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How can Southeast Asia protect its food supply in the face of climate change?
When experts gather in Vietnam to debate the likely impacts of climate change in the region, they will be looking for clues to navigate a hugely uncertain future.
In a world of constant change, there are no certainties and we can’t predict the future. But in 50 years, governments will still have to make policy, people will still have to make a living, and we will still have to eat food.
Documenting the drivers of change which are likely to impact food security and increase vulnerability to climate change in the future will be necessary to shape policy responses. Future market forces, economic and infrastructure developments will all affect how governments react to climate change.
In East Africa for example, population and economic growth is expected to create higher demand for meat, in turn driving livestock markets, spurning further economic growth and implicit environmental impacts.
It’s impossible to predict the spin-offs of every economic development, political spat or market slump. But the complex layers of our socio-cultural, economic and political landscapes - and what they mean for policy decisions around agriculture and food security - need to be understood.
Climate change only adds another level of uncertainty to the future matrix. So amidst all the possible shifts, decision makers need relevant guidance referencing economic analyses, market dynamics and quantitative results which is flexible but plausible.
To this end, the CGIAR Research Program on Climate Change, Agriculture and Food Security (CCAFS), led by the International Center for Tropical Agriculture, is hosting a workshop in Vietnam early next month that will use a set of scenarios projected to 2050 to capture different trajectories of socio-economic change across the region.
MORE FOOD, LESS LAND
Southeast Asia is highly vulnerable to climate change both in terms of disasters and population intensity. The region contains important biodiversity – the world’s second largest area of rainforest after the Amazon Basin – and major rice bowls in the Mekong River and Red River deltas which are already at risk of more extreme weather events and sea level rises.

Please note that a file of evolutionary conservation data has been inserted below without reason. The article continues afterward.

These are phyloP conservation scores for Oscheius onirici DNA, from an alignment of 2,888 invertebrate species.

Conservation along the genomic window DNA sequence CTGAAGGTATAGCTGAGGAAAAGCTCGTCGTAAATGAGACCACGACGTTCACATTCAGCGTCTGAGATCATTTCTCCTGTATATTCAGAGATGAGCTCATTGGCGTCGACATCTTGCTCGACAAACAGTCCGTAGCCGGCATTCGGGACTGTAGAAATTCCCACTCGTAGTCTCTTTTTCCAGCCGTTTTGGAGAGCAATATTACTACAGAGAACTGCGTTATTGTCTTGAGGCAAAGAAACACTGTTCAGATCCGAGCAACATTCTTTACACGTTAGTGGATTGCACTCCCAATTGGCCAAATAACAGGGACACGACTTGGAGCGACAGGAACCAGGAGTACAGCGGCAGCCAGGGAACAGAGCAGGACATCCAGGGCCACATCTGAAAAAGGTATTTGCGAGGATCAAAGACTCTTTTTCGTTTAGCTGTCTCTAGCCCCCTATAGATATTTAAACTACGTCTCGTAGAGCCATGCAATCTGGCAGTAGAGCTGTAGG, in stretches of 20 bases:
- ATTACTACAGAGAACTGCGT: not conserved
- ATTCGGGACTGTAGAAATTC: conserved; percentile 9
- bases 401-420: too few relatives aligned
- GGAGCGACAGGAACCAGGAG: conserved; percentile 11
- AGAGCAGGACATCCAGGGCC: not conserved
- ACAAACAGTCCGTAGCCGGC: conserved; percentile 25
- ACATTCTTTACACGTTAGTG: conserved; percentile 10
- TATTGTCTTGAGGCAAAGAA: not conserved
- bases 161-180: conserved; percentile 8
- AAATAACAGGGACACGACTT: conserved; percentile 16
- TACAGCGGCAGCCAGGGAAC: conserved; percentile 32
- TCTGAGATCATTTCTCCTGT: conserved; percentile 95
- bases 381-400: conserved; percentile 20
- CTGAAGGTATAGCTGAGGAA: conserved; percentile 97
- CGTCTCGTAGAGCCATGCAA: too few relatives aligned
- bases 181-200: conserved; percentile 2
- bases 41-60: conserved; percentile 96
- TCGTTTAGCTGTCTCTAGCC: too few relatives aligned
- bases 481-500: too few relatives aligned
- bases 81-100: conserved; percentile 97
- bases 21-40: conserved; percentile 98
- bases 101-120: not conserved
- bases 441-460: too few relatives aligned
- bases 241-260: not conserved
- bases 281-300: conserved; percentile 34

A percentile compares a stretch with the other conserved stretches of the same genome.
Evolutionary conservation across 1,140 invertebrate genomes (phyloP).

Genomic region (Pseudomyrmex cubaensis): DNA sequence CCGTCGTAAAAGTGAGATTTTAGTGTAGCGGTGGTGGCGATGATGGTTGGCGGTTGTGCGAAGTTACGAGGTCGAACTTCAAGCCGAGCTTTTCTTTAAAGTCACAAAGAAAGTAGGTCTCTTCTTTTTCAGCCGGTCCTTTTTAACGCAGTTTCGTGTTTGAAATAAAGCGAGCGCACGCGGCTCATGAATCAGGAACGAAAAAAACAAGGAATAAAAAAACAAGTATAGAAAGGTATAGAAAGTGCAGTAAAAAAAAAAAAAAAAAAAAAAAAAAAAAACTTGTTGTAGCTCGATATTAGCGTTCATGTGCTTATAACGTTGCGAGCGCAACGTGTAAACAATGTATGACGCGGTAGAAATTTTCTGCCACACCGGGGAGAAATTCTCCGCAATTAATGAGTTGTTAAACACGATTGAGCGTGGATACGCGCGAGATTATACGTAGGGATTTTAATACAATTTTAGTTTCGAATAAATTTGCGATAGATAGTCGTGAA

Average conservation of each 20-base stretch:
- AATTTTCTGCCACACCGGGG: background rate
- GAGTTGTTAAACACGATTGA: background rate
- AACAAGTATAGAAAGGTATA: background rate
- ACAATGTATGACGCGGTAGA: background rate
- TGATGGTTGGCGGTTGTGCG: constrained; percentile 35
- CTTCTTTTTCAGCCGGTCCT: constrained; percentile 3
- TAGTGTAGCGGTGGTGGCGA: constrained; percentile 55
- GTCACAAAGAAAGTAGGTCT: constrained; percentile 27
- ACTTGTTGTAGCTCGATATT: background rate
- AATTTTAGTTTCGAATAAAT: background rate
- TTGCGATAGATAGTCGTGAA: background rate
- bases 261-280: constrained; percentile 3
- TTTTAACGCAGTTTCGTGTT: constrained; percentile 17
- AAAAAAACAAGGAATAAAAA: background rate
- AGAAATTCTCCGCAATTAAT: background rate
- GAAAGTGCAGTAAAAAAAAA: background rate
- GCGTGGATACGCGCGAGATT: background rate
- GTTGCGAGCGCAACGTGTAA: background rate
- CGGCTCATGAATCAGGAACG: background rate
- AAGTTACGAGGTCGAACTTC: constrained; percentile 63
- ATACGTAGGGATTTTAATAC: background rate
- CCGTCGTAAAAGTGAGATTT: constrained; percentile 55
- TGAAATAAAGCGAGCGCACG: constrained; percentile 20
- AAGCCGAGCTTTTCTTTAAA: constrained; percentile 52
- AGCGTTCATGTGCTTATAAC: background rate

Le Huy Ham, director general of the Vietnam Institute of Agricultural Genetics, welcomed this effort and said it addresses an urgent food security issue. In Vietnam, under the scenario of a 3-degree Celsius rise in global temperatures, roughly 10 percent of the country’s agricultural coastland will be lost, impacting the lives of more than 20 million people, he said.
“The challenge in this region is to reduce greenhouse gases, especially methane from rice production systems, while boosting food production to feed a growing population on less land, with increased vulnerability to flooding, water salinity and (other) stresses,” he said.
Addressing the potential impacts of climate change using long-term scenarios is intended to raise awareness among key stakeholders and policy makers and stimulate policy dialogue and investment in both the private and public sectors.
The scenarios may not be predictions, but they will guide adaptation policy in the region and generate a regional understanding of climate vulnerability and risks. They will also suggest specific entry points for wider climate research and concrete scientific support, where otherwise only uncertainty exists.
Georgina Smith writes for the International Center for Tropical Agriculture. The “Scenarios for Future Food Security, Environments and Livelihoods in Southeast Asia” workshop targets Cambodia, Lao and Vietnam and takes place from November 5-7, in Halong City, Vietnam.
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